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Week 4

by: Emily Liescheidt

Week 4 15354 - MUS 100 - 01

Emily Liescheidt
Introduction to Music Literature
Kimberly A Veenstra

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About this Document

Week 4 reviews music in the Middle Ages.
Introduction to Music Literature
Kimberly A Veenstra
Class Notes
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This 3 page Class Notes was uploaded by Emily Liescheidt on Sunday September 27, 2015. The Class Notes belongs to 15354 - MUS 100 - 01 at Grand Valley State University taught by Kimberly A Veenstra in Fall 2015. Since its upload, it has received 95 views. For similar materials see Introduction to Music Literature in Music at Grand Valley State University.


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Date Created: 09/27/15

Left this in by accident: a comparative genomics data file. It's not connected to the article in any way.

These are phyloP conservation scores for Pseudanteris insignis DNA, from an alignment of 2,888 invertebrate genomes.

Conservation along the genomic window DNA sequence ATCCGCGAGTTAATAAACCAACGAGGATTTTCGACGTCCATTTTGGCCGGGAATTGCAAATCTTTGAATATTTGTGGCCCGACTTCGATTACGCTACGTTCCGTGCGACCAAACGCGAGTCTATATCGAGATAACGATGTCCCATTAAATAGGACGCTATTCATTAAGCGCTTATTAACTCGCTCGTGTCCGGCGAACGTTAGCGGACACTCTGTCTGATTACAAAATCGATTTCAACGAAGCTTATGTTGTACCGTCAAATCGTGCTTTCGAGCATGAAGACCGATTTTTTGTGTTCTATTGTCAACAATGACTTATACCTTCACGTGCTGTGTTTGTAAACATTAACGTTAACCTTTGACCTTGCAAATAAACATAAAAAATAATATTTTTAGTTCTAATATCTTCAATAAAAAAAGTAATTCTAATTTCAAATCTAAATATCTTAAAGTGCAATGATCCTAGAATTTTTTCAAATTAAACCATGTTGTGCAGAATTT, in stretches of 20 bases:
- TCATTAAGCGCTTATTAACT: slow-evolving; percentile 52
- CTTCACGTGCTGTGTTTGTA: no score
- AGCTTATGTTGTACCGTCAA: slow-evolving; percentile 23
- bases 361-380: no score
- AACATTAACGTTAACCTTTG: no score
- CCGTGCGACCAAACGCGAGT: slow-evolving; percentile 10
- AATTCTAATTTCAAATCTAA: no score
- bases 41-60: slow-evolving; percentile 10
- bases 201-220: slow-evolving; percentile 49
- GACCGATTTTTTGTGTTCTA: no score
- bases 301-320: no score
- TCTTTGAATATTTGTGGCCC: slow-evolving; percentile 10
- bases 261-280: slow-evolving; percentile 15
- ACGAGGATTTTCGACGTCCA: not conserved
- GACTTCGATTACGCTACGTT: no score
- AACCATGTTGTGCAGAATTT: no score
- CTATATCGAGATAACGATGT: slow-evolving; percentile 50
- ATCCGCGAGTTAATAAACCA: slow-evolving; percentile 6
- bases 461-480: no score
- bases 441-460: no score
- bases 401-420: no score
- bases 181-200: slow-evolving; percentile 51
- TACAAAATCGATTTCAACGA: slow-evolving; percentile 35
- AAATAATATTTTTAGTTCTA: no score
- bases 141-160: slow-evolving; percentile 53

MUS 100 Week 4 Middle Ages 1 Two periods 1 Early Period 4001000 1 forestsno countries yet 2 kings and queenscounts duchesses Lords and Lady s 1 Caste systemsdifference in rich and poor 3 Feudalism 2 Later Period 10001400 1 Towns developed 2 There was Trade and commerce It became importance in making a living 3 Country boundaries started becoming more defined 4 most of the music found was strictly for the church 2 The living conditions were difficult 1 Many were poor 2 many had diseases that weren t curable 3 The Church was the center of cultural life 1 they started promoting education 1 Monks spread Literature 2 Universities were established throughout Europe 3 Cathedrals art flourished with financial help from the church 1 Sculptures were everywhere 2 Inside buildings the walls were adorned with paintings 3 center of the arts 4 Earliest written examples of music 1 Earliest written music was in the 8th or 9th century 2 most Medieval music was liturgical or ceremonial 1 The written music looked different than one would see in present music pieces 2 Other music such as Folk songs work songs dances and instrumental pieces had little to no written evidence 5 Later Medieval period 1 The rise of secular songs meaning the text is not religious 1 telling stories 2 love songs 2 Before the Later Medieval period it was only monophonic 6 Early Medieval Music Plainchant 1 Gregorian Chant 1 Plainchant is monophonic vocal music used for church services 2 Variety was created through 1 melodic complexity 5 number of performers text settingsyllabic melismatic or pneumatic 1 syllabicone note per each syllable 2 melismaticmany notes per one syllable 3 pneumatic somewhere in between use of melodic modes 1 modes were also scalesseven notes 2 there is a certain pattern of full steps and half steps 3 each mode has their own unique sound shown in descending order Kyrie is a plainchant with a monophonic texture with a Melismatic text setting 7 Later Medieval Music The Secular Song Popular in the 12th century 1 Troubadourssouth France Trouveres northern France 2 Song Subjects 1 1 59 5 Love Duty Friendship Ceremony Poetry 2 Most troubadours were men but there were a few women A Chantar by Beatriz de Dia 1 Strophic 2 5 Stanzas verses plus a tornado 3 instruments 3 1 2 3 4 Vielle wooden flute lute drum 8 Later Medieval Music was Polyphony 10th century was the first evidence of two or more independent lines around 1200 there was a sudden explosion of polyphonic liturgical composition music that was written was primarily for the feast of the church year 1 feasts were a big time for celebration 1 2 3 1 ex easter or Christmas Paris was the center of 1 art 2 culture 3 musical development 4 Notre Dame cathedral was in the center of Paris 1 important place for the development of music contribution was the Magnus Liber Organi Great Book of Polyphony 1 This was a book of elaborate polyphonic compositions 1 Comps based on ancient painchants 9 End of MiddleAges 1 Secular songs that are polyphonic 2 two main trends 1 France 1 primary composer Guillaume de Machaut 2 his music is subtle and intense 3 fluid rhythm that alternates between duple and triple meters 4 doesn t usually use a meter 5 use of chromatic notes for special effect or tone color 2 Italy 1 Prominent type of song Caccia means a musical round 2 also means hunt 3 fun type of song 3 at the end of the 14th century each style started to merge into one style using both pans


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